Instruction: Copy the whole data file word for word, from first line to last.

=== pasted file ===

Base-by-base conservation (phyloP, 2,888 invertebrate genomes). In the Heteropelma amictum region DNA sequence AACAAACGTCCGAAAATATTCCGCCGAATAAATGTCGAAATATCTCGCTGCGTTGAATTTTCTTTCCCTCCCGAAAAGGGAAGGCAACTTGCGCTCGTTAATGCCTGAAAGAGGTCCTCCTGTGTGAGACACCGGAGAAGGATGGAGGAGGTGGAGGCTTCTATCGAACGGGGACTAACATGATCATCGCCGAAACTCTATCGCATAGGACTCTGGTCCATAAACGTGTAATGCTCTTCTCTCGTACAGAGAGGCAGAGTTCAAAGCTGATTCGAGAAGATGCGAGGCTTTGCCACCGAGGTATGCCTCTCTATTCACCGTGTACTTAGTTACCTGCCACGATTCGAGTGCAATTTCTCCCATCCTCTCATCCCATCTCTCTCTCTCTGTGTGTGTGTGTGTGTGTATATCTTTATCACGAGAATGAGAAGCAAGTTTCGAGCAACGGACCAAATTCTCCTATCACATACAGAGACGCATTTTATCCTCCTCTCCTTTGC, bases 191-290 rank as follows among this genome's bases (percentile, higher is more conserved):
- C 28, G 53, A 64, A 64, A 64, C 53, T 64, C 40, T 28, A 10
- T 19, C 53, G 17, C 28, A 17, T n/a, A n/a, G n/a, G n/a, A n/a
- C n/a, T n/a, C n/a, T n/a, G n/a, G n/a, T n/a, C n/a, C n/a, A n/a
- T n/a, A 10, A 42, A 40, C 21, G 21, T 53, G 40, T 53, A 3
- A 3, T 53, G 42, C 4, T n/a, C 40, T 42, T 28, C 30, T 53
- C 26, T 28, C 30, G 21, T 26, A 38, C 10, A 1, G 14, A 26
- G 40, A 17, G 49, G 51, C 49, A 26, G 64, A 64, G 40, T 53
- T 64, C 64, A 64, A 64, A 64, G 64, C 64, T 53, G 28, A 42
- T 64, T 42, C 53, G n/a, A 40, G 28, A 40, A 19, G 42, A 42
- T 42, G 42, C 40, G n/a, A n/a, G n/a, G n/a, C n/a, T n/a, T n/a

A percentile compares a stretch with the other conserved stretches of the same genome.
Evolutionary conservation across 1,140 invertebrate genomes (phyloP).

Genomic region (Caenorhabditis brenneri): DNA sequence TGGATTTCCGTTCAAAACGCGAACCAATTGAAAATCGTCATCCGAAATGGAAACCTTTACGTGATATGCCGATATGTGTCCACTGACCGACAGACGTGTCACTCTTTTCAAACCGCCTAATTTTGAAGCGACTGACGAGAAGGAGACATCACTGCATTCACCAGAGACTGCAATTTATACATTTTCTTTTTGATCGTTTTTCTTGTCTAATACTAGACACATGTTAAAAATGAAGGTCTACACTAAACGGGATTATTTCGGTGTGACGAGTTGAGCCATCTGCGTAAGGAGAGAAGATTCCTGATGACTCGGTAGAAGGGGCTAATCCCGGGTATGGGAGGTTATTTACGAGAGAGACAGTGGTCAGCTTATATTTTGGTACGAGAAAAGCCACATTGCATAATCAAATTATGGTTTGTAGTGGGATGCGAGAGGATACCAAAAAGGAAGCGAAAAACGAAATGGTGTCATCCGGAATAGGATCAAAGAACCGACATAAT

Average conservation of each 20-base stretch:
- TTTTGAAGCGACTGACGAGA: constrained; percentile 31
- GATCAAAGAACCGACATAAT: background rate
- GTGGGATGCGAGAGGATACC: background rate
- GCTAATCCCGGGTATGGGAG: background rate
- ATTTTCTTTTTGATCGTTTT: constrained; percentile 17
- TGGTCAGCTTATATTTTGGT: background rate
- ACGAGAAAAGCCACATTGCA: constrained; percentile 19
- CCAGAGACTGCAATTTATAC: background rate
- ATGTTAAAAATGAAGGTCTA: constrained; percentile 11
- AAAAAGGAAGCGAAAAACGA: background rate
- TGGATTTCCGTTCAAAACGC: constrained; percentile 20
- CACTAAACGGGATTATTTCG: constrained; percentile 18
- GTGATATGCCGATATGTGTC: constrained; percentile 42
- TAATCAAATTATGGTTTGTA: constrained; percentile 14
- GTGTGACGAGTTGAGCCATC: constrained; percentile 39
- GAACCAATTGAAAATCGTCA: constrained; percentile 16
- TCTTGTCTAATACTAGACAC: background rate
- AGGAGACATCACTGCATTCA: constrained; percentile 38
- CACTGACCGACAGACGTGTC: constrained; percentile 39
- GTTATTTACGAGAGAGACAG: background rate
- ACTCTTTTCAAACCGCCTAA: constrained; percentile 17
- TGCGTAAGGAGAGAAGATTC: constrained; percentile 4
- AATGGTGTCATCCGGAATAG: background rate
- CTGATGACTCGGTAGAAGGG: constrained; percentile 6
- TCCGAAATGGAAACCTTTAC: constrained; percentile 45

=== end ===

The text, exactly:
Base-by-base conservation (phyloP, 2,888 invertebrate genomes). In the Heteropelma amictum region DNA sequence AACAAACGTCCGAAAATATTCCGCCGAATAAATGTCGAAATATCTCGCTGCGTTGAATTTTCTTTCCCTCCCGAAAAGGGAAGGCAACTTGCGCTCGTTAATGCCTGAAAGAGGTCCTCCTGTGTGAGACACCGGAGAAGGATGGAGGAGGTGGAGGCTTCTATCGAACGGGGACTAACATGATCATCGCCGAAACTCTATCGCATAGGACTCTGGTCCATAAACGTGTAATGCTCTTCTCTCGTACAGAGAGGCAGAGTTCAAAGCTGATTCGAGAAGATGCGAGGCTTTGCCACCGAGGTATGCCTCTCTATTCACCGTGTACTTAGTTACCTGCCACGATTCGAGTGCAATTTCTCCCATCCTCTCATCCCATCTCTCTCTCTCTGTGTGTGTGTGTGTGTGTATATCTTTATCACGAGAATGAGAAGCAAGTTTCGAGCAACGGACCAAATTCTCCTATCACATACAGAGACGCATTTTATCCTCCTCTCCTTTGC, bases 191-290 rank as follows among this genome's bases (percentile, higher is more conserved):
- C 28, G 53, A 64, A 64, A 64, C 53, T 64, C 40, T 28, A 10
- T 19, C 53, G 17, C 28, A 17, T n/a, A n/a, G n/a, G n/a, A n/a
- C n/a, T n/a, C n/a, T n/a, G n/a, G n/a, T n/a, C n/a, C n/a, A n/a
- T n/a, A 10, A 42, A 40, C 21, G 21, T 53, G 40, T 53, A 3
- A 3, T 53, G 42, C 4, T n/a, C 40, T 42, T 28, C 30, T 53
- C 26, T 28, C 30, G 21, T 26, A 38, C 10, A 1, G 14, A 26
- G 40, A 17, G 49, G 51, C 49, A 26, G 64, A 64, G 40, T 53
- T 64, C 64, A 64, A 64, A 64, G 64, C 64, T 53, G 28, A 42
- T 64, T 42, C 53, G n/a, A 40, G 28, A 40, A 19, G 42, A 42
- T 42, G 42, C 40, G n/a, A n/a, G n/a, G n/a, C n/a, T n/a, T n/a

A percentile compares a stretch with the other conserved stretches of the same genome.
Evolutionary conservation across 1,140 invertebrate genomes (phyloP).

Genomic region (Caenorhabditis brenneri): DNA sequence TGGATTTCCGTTCAAAACGCGAACCAATTGAAAATCGTCATCCGAAATGGAAACCTTTACGTGATATGCCGATATGTGTCCACTGACCGACAGACGTGTCACTCTTTTCAAACCGCCTAATTTTGAAGCGACTGACGAGAAGGAGACATCACTGCATTCACCAGAGACTGCAATTTATACATTTTCTTTTTGATCGTTTTTCTTGTCTAATACTAGACACATGTTAAAAATGAAGGTCTACACTAAACGGGATTATTTCGGTGTGACGAGTTGAGCCATCTGCGTAAGGAGAGAAGATTCCTGATGACTCGGTAGAAGGGGCTAATCCCGGGTATGGGAGGTTATTTACGAGAGAGACAGTGGTCAGCTTATATTTTGGTACGAGAAAAGCCACATTGCATAATCAAATTATGGTTTGTAGTGGGATGCGAGAGGATACCAAAAAGGAAGCGAAAAACGAAATGGTGTCATCCGGAATAGGATCAAAGAACCGACATAAT

Average conservation of each 20-base stretch:
- TTTTGAAGCGACTGACGAGA: constrained; percentile 31
- GATCAAAGAACCGACATAAT: background rate
- GTGGGATGCGAGAGGATACC: background rate
- GCTAATCCCGGGTATGGGAG: background rate
- ATTTTCTTTTTGATCGTTTT: constrained; percentile 17
- TGGTCAGCTTATATTTTGGT: background rate
- ACGAGAAAAGCCACATTGCA: constrained; percentile 19
- CCAGAGACTGCAATTTATAC: background rate
- ATGTTAAAAATGAAGGTCTA: constrained; percentile 11
- AAAAAGGAAGCGAAAAACGA: background rate
- TGGATTTCCGTTCAAAACGC: constrained; percentile 20
- CACTAAACGGGATTATTTCG: constrained; percentile 18
- GTGATATGCCGATATGTGTC: constrained; percentile 42
- TAATCAAATTATGGTTTGTA: constrained; percentile 14
- GTGTGACGAGTTGAGCCATC: constrained; percentile 39
- GAACCAATTGAAAATCGTCA: constrained; percentile 16
- TCTTGTCTAATACTAGACAC: background rate
- AGGAGACATCACTGCATTCA: constrained; percentile 38
- CACTGACCGACAGACGTGTC: constrained; percentile 39
- GTTATTTACGAGAGAGACAG: background rate
- ACTCTTTTCAAACCGCCTAA: constrained; percentile 17
- TGCGTAAGGAGAGAAGATTC: constrained; percentile 4
- AATGGTGTCATCCGGAATAG: background rate
- CTGATGACTCGGTAGAAGGG: constrained; percentile 6
- TCCGAAATGGAAACCTTTAC: constrained; percentile 45